Corsair Void Elite Surround Headset Review
Peter Donnell / 2 months ago
A Closer Look & Performance
In the box, you’ll find the headset (of course), as well as two handy accessories. There’s a foam head for the microphone, but it’s completely optional. Plus, the USB to 3.5 adaptor which unlocks the virtual surround features on PC. However, you can use the 3.5mm jack directly on just about anything that outputs audio, so that’s nice.
The 3.5mm cable its self is actually hard-wired. I prefer fully removable cables, as they’re easily replaced and I find the headset is easier to store with the cable removed. However, it’s pretty durable and a decent cable overall, so no real deal breakers here.
Plus, the cable has a 4-pole connection, allowing the use of the microphone on mobile devices, consoles etc.
The Corsair Void series evolves slower than the Porsche 911, but that’s not a bad thing really. They made a great design a few years ago and they’ve run with it. The only real differences with various Void headsets is the accent colour really, but beyond that, it’s the internal hardware that has been given a makeover this time around.
On the left ear cup, there’s quite a bit going on. The wire connects to this side, the microphone is mounted here, and so is the microphone mute button. I love the huge mute button though, as many headsets make this quite small, and this large one is easier to hit in a hurry.
The branding is kept pretty simple too. There’s the Corsair sailing ship on the ear cups, but other than that, just a tasteful Corsair logo on the headband edge. I mean, it’s not understated when you have the black and red model, but I imagine the Carbon finished model would stand out a lot loess.
I love that Corsair didn’t just bodge this out of plastic either. The ear cup mount is a cast metal design that’s incredibly strong. It’s so rigid, they’re able to give the ear cups a pivoting and rotating design on a single mounting arm, rather than the traditional Y split design.
The ear cup has a simple volume control wheel on the bottom too. It’s easy enough to reach, although I do find it turns a little too easily, so if you knock it while adjusting the fit, it turns down slightly. Of course, that may just be me and my big clumsy hands.
The ear cups are padded with a very soft and comfortable memory foam. There’s a breathable fabric over them too, which is pretty comfortable against your skin. This allows plenty of airflow to your ears, keeping them from getting hot and sweaty. However, it also means the drivers are left open, so there’s not much noise isolation here. That’s not a bad thing, it’s a preference thing; you can hear your environment a little more, and the mid and treble frequencies sound more open this way. Leather pads that lock up the sound tighten up the bass, but have their own downsides too.
You’ll find the same padding on the headband too, which is great, as there’s plenty of it giving you loads of comfort.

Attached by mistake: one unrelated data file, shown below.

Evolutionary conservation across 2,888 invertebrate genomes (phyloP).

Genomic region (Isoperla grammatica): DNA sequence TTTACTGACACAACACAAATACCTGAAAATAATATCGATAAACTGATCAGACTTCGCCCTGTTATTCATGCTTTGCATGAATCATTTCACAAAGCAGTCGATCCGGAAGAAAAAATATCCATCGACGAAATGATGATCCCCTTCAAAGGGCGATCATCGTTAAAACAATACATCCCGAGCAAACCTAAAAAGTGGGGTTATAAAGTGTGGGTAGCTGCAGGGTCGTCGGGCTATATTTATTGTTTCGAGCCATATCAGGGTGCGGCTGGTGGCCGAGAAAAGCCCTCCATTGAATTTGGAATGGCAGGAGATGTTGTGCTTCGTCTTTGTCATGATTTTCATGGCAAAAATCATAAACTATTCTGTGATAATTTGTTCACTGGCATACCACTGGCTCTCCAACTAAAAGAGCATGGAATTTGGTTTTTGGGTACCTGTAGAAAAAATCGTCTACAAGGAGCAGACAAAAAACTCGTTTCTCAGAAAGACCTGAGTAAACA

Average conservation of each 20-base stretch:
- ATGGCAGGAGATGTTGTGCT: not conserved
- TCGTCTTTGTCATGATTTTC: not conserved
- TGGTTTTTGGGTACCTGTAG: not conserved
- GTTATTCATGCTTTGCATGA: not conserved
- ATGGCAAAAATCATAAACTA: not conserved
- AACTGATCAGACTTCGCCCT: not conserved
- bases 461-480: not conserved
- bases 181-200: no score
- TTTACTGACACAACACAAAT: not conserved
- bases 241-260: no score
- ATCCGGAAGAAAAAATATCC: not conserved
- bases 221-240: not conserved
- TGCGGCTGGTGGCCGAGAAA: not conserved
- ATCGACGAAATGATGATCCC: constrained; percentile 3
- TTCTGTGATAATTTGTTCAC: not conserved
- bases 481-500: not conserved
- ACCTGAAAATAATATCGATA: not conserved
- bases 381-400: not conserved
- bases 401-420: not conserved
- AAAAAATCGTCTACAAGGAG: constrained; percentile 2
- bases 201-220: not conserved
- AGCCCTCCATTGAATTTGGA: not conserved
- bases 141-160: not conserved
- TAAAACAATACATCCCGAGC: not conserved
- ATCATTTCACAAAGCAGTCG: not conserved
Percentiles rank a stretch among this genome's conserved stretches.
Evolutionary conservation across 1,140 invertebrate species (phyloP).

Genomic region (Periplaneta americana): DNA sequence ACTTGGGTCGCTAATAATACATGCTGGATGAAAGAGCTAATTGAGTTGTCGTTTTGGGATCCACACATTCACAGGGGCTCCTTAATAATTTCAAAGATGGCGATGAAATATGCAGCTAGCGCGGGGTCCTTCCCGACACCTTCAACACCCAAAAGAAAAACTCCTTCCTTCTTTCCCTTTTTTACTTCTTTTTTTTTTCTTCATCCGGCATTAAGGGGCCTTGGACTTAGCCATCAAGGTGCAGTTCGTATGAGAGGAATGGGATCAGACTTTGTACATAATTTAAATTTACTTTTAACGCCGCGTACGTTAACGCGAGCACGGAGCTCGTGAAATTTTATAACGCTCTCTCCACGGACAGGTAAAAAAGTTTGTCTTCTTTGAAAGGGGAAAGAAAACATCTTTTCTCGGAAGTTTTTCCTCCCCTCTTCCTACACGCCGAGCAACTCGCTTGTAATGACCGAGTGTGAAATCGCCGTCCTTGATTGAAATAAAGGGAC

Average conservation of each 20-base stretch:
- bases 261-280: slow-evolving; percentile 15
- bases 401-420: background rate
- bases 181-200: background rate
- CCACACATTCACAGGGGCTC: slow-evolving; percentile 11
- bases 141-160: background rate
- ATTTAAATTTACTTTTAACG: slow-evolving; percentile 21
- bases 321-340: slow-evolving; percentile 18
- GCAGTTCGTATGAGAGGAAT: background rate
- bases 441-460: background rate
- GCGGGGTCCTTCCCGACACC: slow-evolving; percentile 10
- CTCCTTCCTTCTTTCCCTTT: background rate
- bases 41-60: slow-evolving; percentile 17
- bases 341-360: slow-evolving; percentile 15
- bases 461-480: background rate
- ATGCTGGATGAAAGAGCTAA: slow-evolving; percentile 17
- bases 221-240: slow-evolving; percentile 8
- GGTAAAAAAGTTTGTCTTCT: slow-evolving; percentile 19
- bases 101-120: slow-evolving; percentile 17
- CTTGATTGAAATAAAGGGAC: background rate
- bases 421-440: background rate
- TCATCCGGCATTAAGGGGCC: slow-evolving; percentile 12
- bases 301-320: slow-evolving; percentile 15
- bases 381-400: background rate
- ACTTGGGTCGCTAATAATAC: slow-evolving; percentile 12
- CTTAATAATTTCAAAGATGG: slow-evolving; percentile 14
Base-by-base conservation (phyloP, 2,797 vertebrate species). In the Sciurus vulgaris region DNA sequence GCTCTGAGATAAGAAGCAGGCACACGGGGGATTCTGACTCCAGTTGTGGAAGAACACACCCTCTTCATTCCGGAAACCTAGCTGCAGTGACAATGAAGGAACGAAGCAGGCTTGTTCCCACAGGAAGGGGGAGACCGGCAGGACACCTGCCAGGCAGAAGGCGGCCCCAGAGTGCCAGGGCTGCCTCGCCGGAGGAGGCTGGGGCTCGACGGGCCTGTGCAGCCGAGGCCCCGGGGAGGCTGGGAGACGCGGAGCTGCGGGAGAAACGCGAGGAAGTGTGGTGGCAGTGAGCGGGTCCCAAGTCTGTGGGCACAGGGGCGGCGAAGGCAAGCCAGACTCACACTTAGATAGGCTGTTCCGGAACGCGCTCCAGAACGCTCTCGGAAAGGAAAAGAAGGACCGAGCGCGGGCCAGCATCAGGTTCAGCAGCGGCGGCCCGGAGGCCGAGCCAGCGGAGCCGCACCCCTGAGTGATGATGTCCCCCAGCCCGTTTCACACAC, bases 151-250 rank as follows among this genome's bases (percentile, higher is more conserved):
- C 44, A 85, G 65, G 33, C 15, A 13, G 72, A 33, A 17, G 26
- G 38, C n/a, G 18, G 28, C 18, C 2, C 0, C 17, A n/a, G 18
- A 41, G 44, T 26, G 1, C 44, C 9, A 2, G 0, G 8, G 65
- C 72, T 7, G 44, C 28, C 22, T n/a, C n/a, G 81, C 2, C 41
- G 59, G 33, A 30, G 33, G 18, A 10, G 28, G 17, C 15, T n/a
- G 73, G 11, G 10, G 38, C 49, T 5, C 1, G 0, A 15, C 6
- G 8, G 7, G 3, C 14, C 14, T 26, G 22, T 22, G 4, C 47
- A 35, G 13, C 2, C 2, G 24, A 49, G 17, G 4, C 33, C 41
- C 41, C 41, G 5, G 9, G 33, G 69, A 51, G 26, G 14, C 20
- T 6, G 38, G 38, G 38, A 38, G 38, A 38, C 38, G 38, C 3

I love the integrated size adjustment too. The headband kinda slides over its self, rather than just being a telescopic bit that sticks off either end. There are some markers here too, allowing you to dial in the right size at a glance.
The new 50mm drivers are a nice upgrade. I mean, they’re not a world away from the old ones and still have very similar acoustic qualities. However, with the right audio source, there are notable differences. If you’re not using the extended frequency range, you may not care. However, for Hi-Res audio, Blu-Ray movies, or games with higher bitrates in general, there’s a nice improvement in the range. There’s a lot more clarity on the high-end, which really works well for adding depth to the surround sound features. However, I find that it brings more balance to the mix if you’re gaming and using voice chat at the same time.
While the drivers aren’t lacking in bass, the open design of the foam padding prevents those real bone-shaking frequencies from gaining momentum. There’s more than enough punch though, and the crunch of heavy guitars and the thump of a bass drum sound great. Of course, since they’re not noise-isolating, listening to some crushing heavy metal at higher volumes means the person next to you will be listening to it too; whether they like it or not.
The microphone is pretty decent, I don’t think it’s been upgraded really for this refresh, but it’s still as good as it was. It doesn’t hiss and crackle, and you put a good bit of gain on it without issue. The foam head does help if you happen to breathe and blow over the mic a lot; at least for those listening to you.
Overall, the headset is pretty decent really. It’s the Void we know and love, it’s just a little bit better now. 3.5mm works great on mobile and consoles, but if you want the full-fat experience, the USB adaptor is best on PC, as it gives it a little extra amplification and the surround sound features.